CHICAGO -- For a clinician to get a healthy patient to name a health-care surrogate, all the doctor has to do is ask, according to a study here.
CHICAGO, July 31 -- For a clinician to get a healthy patient to name a health-care surrogate, all a doctor had to do is ask, according to a study here.
Interestingly, one-third of the married participants did not name their spouse as their proxy, according to a report in the August issue of the Journal of General Internal Medicine.
In the wake of the Terri Schiavo case, physicians have "an unprecedented opportunity" to create a different paradigm for advance-care planning, said K. Michael Lipkin, M.D., of Northwestern here.
Documenting a competent patient's proxy constitutes "clear and convincing evidence" of a patient's wishes in case of incapacitation, providing a safety net until more definitive planning is accomplished, he said.
Although physician-initiated advance-care planning is desirable and effective, doctors are often reluctant to begin the necessary conversation unless patients are elderly or seriously ill, Dr. Lipkin said. Yet documenting a health-care proxy can jump-start advance-care planning, eventually leading to formal legal advance-care directives (living will, durable power of attorney) that would help keep end-of-life issues out of the courtroom.
Dr. Lipkin's survey of 309 patients was drawn from a consecutive sample of competent adult outpatients (ages 19 to 96; median age 57) visiting an outpatient eye clinic for regularly scheduled appointments. Of these, 298 (96%) completed a questionnaire while they waited to see their doctor, and all said they were ready and willing to name a health-care proxy.
Of 133 married subjects, 44 (33%) did not choose their spouse, the researchers reported. This finding is noteworthy, Dr. Lipkin said, because "physicians regularly look to spouses as informal surrogates."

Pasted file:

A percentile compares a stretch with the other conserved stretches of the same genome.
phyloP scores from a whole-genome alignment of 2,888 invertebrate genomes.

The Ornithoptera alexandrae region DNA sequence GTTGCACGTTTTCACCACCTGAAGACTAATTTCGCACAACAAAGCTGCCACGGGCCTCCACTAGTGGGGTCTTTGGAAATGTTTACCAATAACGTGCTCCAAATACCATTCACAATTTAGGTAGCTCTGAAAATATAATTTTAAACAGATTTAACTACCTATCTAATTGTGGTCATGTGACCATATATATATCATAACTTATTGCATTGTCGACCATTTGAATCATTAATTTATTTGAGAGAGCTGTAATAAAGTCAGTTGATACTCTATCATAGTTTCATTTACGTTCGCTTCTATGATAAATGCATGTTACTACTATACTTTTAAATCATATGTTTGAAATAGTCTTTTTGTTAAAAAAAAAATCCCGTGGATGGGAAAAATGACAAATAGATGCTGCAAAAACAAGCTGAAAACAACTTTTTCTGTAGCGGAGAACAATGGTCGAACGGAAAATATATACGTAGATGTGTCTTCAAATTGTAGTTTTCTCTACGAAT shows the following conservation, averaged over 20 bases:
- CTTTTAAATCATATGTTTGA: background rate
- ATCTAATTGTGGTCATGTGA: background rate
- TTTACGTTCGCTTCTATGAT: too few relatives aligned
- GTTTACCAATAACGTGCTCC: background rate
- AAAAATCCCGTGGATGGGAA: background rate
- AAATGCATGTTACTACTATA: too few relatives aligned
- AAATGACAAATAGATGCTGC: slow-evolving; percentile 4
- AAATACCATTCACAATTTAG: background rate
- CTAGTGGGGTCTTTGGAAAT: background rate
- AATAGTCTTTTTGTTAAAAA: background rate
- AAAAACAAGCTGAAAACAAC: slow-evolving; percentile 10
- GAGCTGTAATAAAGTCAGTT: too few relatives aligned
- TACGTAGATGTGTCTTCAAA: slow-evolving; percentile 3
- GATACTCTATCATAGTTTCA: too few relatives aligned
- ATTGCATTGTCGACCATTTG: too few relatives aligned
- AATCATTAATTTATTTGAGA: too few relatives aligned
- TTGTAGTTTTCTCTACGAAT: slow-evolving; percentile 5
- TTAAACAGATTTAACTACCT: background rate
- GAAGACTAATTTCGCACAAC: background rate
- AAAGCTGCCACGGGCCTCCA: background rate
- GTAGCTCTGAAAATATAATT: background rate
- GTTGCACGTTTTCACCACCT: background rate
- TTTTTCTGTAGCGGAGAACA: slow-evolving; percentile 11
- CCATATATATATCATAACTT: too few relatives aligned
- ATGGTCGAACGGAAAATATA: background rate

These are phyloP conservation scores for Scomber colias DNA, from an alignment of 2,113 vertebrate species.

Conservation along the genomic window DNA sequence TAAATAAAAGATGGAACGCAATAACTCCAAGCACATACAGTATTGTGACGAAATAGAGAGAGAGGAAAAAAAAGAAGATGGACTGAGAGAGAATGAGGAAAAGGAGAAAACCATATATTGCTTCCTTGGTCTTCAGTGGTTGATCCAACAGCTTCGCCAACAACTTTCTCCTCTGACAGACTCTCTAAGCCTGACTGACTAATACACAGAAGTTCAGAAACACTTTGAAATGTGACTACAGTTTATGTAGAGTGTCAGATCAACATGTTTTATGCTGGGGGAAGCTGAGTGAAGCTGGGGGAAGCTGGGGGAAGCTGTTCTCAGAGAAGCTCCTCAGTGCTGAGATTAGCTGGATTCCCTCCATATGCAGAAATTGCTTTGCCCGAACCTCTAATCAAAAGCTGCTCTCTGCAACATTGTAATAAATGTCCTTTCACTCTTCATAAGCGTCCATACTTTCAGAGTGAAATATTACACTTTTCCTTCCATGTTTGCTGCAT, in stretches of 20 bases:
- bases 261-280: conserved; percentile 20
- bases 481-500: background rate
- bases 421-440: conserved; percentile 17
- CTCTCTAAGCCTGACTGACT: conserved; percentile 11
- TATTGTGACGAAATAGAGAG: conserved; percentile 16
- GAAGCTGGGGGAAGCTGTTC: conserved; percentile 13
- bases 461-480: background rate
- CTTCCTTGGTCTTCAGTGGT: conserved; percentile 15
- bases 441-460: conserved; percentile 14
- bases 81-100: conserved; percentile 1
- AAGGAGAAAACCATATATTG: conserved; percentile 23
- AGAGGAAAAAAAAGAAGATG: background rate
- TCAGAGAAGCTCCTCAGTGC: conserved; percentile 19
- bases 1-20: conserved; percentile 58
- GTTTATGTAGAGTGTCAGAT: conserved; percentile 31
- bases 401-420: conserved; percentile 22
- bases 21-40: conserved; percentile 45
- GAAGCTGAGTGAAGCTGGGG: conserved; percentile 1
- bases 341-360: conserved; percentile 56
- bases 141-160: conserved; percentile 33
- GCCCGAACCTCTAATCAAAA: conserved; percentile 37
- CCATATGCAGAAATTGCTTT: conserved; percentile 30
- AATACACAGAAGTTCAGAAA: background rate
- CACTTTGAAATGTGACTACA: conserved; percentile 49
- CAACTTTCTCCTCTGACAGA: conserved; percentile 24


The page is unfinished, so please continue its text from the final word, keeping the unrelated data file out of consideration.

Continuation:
When a child, sibling, or parent was chosen as a proxy, mothers, daughters, and sisters were preferred: (daughters versus sons nearly 3:1, P<0.001); sisters vs brothers (nearly 2:1 P=0.029), and nearly 5:1 for mothers vs fathers, P<0.001), Dr. Lipkin reported.
The participants were also asked to name a routine contact person in case of a current medical emergency. But when it came to the more serious task of choosing a health-care proxy, 84 (28%) chose a proxy other than the emergency contact they had named.
After the patients completed the survey, every other patient was offered an interview. Of 153 patients, only 26% said they had been asked previously to name a surrogate, and when asked whether they would want to name one "now," 87% answered "yes."
Of these participants, 28 already had a formal durable power of attorney for health care, but only eight patients were known to have a copy of their advance directive in their medical record.
Discussing the study's limitations, Dr. Lipkin said that the study population was based on a convenience sample and was not necessarily representative of the general medical population, nor were the physicians providing the patients' care necessarily representative. Also, he wrote, "we do not know how advance care planning conversations will actually be implemented in practice and the challenges that may be involved."
"When patients choose a surrogate who is not the person doctors would usually consult or who would not become empowered as a substitute decision-maker under state laws, physicians are alerted to engage these patients in an advance-care planning process that ensures the formal appointment of their desired health care agent," Dr. Lipkin said.
Most important, he added, bringing advance care planning into ordinary physician-patient interaction will make it possible to address these issues in terms of medical practice rather than as matters for the courtroom, the legislature, or executive decision.